Sunday, July 15, 2007
Prince's new album, Planet Earth is out today! And not only does it come in a crappy card sleeve which doesn't even have a tracklisting on it, but buying it also means you have to take home the embarrassing free gift of a copy of the Mail on Sunday. We haven't been this ashamed buying a CD since that time we bought a Shed Seven live album. Anyway, most of you who've taken advantage of the unexpected generosity of Associated Newspapers - and who'dve thought they'd be excited about the latest release of a black artist? Normally they call for them to be locked up - will now doubt have instantly thrown the newspaper which came attached to the CD into the bin for fear of being poisoned by the depressingly bigoted and regressive views contained therein. But fear not! We've braved what lies inside, risked the very foundations of our moral code and and snuck a look inside the pages. Here's what you're missing out on:-
- The front page headline is "'Gonzo' BBC Hits Brown" which doesn't make any sense whatsoever and refers to the BBC doing some creative editing of some footage to show Gordon Brown in a less than favourable light. As the Mail hates both the BBC and Gordon Brown it seems unsure of what to do with this story, although it does inform its readers that Gonzo journalism was invented by Hunter S Thompson, presumably in case they thought it was something to do with Kermit T Frog.
- A story about the phoneline scams that have recently been dogging various TV production companies. On page 73 of their 'You' magazine, their readership is encouraged to phone up premium rate phonelines to hear their horoscope, which we mention apropos of nothing.
- Carole Caplin, the dead eyed new age guru who helped Cheri Blair become a laughing stock - Well, more of a laughing stock - gets three pages to write a rebuttal of Alastair Campbell's portrayal of her in his diaries. It serves mainly to prove that she's an even worse writer than Alastair, which is, in many ways, an impressive feat. The Mail describes this as a devastating portrait, which it is, although mainly for Carole's hope of getting a columnist's job.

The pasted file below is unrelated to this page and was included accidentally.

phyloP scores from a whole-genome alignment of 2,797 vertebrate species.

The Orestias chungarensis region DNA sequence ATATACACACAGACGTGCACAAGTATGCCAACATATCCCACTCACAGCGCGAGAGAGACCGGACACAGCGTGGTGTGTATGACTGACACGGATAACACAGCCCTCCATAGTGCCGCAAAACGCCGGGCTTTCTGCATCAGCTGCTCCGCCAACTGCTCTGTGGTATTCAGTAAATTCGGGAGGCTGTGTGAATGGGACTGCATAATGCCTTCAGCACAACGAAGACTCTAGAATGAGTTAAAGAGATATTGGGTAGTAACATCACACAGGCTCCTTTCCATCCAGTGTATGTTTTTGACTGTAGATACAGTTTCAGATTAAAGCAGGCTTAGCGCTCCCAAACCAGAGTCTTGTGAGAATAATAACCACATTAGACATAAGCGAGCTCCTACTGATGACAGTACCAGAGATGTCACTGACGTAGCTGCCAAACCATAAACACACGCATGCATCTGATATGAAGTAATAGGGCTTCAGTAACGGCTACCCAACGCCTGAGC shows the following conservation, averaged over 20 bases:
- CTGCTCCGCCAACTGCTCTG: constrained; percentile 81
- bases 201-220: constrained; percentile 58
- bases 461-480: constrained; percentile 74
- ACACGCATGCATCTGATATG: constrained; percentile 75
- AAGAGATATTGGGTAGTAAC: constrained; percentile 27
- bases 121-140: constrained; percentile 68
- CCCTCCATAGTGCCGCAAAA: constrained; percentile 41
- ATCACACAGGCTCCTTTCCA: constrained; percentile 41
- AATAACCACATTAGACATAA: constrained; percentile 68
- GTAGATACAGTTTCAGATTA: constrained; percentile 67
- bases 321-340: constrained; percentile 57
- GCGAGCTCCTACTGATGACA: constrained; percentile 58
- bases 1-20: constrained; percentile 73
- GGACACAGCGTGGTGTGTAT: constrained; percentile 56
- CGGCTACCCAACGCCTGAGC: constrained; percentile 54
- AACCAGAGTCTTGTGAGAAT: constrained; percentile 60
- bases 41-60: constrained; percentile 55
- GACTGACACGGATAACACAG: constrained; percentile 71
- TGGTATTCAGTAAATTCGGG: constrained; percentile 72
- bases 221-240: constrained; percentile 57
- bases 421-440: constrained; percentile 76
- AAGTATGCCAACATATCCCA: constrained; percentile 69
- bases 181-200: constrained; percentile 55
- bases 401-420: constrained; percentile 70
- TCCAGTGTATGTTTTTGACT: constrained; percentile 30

- A 'Shock Horror' expose of Afghan refugees being paid £200 to pretend to be the Taliban for Ministry of Defence training exercises, the Mail there confusing 'pretending to be' with 'actually being'.
- Another 'Shock Horror' story, this time about a convicted drug dealer getting a job in a health club. Presumably they would prefer it if she didn't re-enter the world of regular employment and returned to earning pennies from the narcotic industry.
- A piece about Lord Montagu, who was charged in 1954 under the laws prohibiting homosexuality but whose case helped paved the way for widespread acceptance of other people's sexuality is interviewed. Which would be quite impressively tolerant and forward thinking for the Mail if it wasn't for the fact that they've stuck this piece in their Femail section.
- TV reviews: Indian Food Made Easy receives only one star. What a surprise, etc. They're also not especially enthusiastic about the Gogol Bordello album, but they never were a paper that was fond of gypsies.
- Highlights from the letters page: "Thousands more immigrants coming in through our borders to claim all the benefits", "I wrote to my MP asking for the return of the death penalty", "I discovered half a dead frog in my salad". Some things are beyond parody.
- And you don't just get the paper, they also throw in Live magazine, which has a cover feature on Keane - "Pop's favourite public schoolboys", or so it says here - and a column by Piers Morgan, presumably to help the readership feel that they're not the most obnoxious and hateful people in the country after all. And, for the ladies, there's You magazine, including "A Change for the Better: Why the menopause means a new lease of life". Bless them for thinking that there's any woman who buys the paper who isn't already long past that stage in their life.